New Zealand Law Society - Courts roundup 26 January - 1 February 2023

Courts roundup 26 January - 1 February 2023

Decisions, proceedings and news from the courts in some common law jurisdictions in the past week.

Supreme Court NZLS 2017 06 13

Supreme Court of Canada

Constitutional law, Canadian Charter, criminal law, sentencing

R v Hilbach [2023] SCC 3 (27 January 2023)

Unsuccessful appeal from Alberta CA – On June 9, 2017, 19-year old H and 13-year-old accomplice robbed convenience store with unloaded sawed-off rifle - With face concealed, H pointed rifle at two employees and demanded cash – Accomplice punched one employee and kicked other – Left with $290 in lottery tickets and apprehended shortly after – H on probation, subject to firearms prohibition order, having been sentenced for several other offences three months earlier –

H pleaded guilty to robbery using prohibited firearm contrary to section 344(1)(a)(i) Criminal Code – H challenged five-year mandatory minimum sentence under section 12 Canadian Charter of Rights and Freedoms – Section 12 Charter guaranteed right not to be subjected to cruel and unusual punishment – H said section 344(1)(a)(i) grossly disproportionate to him as Indigenous person and member of Ermineskin Cree Nation – Before sentencing H filed report indicating family members attended residential schools, struggled with addictions to alcohol or other substances, and suffered financial difficulties – Judge said mandatory minimum sentence violated section 12 – Sentenced H to two years less a day –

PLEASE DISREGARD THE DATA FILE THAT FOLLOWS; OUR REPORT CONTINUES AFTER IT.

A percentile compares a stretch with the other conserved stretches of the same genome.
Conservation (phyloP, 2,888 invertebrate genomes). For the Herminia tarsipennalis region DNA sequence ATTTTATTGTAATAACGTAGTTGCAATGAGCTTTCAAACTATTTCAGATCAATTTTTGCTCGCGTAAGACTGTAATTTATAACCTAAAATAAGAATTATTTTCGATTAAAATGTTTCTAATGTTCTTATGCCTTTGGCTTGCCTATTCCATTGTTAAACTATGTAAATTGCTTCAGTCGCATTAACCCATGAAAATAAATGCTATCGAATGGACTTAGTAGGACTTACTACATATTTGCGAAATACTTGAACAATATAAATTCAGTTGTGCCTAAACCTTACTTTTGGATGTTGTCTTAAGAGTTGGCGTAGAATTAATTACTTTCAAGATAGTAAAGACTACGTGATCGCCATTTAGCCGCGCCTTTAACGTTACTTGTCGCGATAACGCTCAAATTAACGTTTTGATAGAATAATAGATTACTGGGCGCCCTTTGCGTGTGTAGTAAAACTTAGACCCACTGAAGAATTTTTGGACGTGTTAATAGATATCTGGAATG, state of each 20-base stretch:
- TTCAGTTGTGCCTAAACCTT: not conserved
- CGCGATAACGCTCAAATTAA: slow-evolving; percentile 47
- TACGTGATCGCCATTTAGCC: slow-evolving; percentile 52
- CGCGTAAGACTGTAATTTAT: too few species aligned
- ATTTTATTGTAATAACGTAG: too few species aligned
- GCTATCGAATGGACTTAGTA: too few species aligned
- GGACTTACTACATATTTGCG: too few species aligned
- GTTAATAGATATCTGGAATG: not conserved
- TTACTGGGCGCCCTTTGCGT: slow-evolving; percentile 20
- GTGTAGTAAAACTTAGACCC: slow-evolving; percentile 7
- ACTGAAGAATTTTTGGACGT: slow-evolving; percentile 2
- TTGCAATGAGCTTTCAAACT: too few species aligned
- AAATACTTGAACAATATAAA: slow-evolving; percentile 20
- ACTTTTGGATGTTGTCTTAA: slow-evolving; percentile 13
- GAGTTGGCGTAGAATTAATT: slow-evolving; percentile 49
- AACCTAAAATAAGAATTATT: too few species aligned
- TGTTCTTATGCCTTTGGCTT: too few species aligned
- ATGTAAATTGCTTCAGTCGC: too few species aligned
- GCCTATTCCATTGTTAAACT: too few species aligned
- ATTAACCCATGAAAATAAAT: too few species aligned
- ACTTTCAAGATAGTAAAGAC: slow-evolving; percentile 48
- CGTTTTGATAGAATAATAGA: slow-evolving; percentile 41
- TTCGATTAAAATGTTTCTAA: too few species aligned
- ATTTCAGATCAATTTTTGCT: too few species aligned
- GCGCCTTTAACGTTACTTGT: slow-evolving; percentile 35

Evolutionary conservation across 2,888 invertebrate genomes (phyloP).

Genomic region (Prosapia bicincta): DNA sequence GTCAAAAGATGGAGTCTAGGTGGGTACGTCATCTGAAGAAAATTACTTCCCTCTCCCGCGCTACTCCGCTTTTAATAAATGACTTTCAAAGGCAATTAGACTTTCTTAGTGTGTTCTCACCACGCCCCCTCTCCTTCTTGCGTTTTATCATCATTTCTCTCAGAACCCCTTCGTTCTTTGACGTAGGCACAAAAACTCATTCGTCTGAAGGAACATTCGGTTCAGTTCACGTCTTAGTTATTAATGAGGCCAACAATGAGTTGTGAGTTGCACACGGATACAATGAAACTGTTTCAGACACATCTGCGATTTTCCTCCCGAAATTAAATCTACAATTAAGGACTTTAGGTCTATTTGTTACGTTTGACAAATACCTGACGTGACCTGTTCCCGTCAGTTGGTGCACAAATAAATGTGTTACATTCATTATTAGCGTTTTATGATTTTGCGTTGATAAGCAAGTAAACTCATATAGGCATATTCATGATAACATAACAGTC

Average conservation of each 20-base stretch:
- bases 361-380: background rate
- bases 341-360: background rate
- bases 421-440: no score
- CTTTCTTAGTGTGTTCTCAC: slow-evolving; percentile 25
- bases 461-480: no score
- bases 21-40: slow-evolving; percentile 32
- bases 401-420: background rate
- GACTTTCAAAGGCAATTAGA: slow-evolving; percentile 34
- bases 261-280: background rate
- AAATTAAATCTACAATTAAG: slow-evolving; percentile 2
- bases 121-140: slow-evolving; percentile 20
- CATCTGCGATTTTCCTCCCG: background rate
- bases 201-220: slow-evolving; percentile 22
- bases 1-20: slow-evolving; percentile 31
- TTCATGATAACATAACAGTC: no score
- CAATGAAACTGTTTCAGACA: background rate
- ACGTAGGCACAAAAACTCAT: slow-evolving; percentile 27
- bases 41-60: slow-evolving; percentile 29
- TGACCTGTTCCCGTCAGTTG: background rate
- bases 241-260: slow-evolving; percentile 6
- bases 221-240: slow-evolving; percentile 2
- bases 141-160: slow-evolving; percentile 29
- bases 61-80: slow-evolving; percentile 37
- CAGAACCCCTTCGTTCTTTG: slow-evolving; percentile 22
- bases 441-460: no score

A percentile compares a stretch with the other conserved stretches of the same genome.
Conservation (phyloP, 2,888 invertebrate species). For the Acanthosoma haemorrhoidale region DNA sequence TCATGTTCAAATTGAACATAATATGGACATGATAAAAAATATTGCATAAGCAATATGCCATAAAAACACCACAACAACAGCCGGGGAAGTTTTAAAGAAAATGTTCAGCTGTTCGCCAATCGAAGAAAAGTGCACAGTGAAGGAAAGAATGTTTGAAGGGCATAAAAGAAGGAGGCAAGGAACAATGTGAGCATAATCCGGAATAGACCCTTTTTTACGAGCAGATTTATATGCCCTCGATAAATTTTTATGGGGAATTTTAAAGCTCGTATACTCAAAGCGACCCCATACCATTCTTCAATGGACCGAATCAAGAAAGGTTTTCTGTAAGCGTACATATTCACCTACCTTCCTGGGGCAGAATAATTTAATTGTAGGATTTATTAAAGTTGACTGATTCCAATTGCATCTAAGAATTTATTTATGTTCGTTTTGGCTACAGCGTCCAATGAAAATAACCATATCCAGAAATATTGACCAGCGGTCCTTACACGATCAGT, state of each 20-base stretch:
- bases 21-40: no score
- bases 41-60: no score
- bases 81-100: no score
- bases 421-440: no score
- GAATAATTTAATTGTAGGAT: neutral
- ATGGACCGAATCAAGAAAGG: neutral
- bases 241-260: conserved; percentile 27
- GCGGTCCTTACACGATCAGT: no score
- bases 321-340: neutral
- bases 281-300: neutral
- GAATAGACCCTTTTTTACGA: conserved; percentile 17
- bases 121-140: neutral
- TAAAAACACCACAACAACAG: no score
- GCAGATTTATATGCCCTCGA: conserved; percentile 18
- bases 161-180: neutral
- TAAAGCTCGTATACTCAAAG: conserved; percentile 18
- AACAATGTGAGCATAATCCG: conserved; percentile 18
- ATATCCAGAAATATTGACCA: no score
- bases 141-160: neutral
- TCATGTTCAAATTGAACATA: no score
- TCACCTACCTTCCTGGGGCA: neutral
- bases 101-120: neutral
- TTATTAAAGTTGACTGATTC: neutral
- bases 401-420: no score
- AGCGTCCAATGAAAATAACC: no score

On September 13, 2016, in an unrelated case, Z and two masked accomplices robbed convenience store – One accomplice pushed employee, pointed sawed-off shotgun at her, and demanded cash – Shot was fired into shelf – Z never entered store during robbery, but drove accomplices to and from store –

Z pleaded guilty to robbery with firearm contrary to section 344(1)(a.1) Criminal Code – At time, law imposed mandatory minimum sentence of four years in prison – Z challenged mandatory minimum sentence under section 12 Charter – Judge said mandatory minimum sentence not grossly disproportionate – Sentenced Z to three years’ imprisonment – However, she concluded mandatory minimum would be grossly disproportionate in reasonably foreseeable hypothetical scenarios and declared law of no force or effect –

Alberta CA heard cases together and dismissed appeals – Also added one year to H’s sentence – Did not change Z’s sentence – Crown appealed both cases to SC –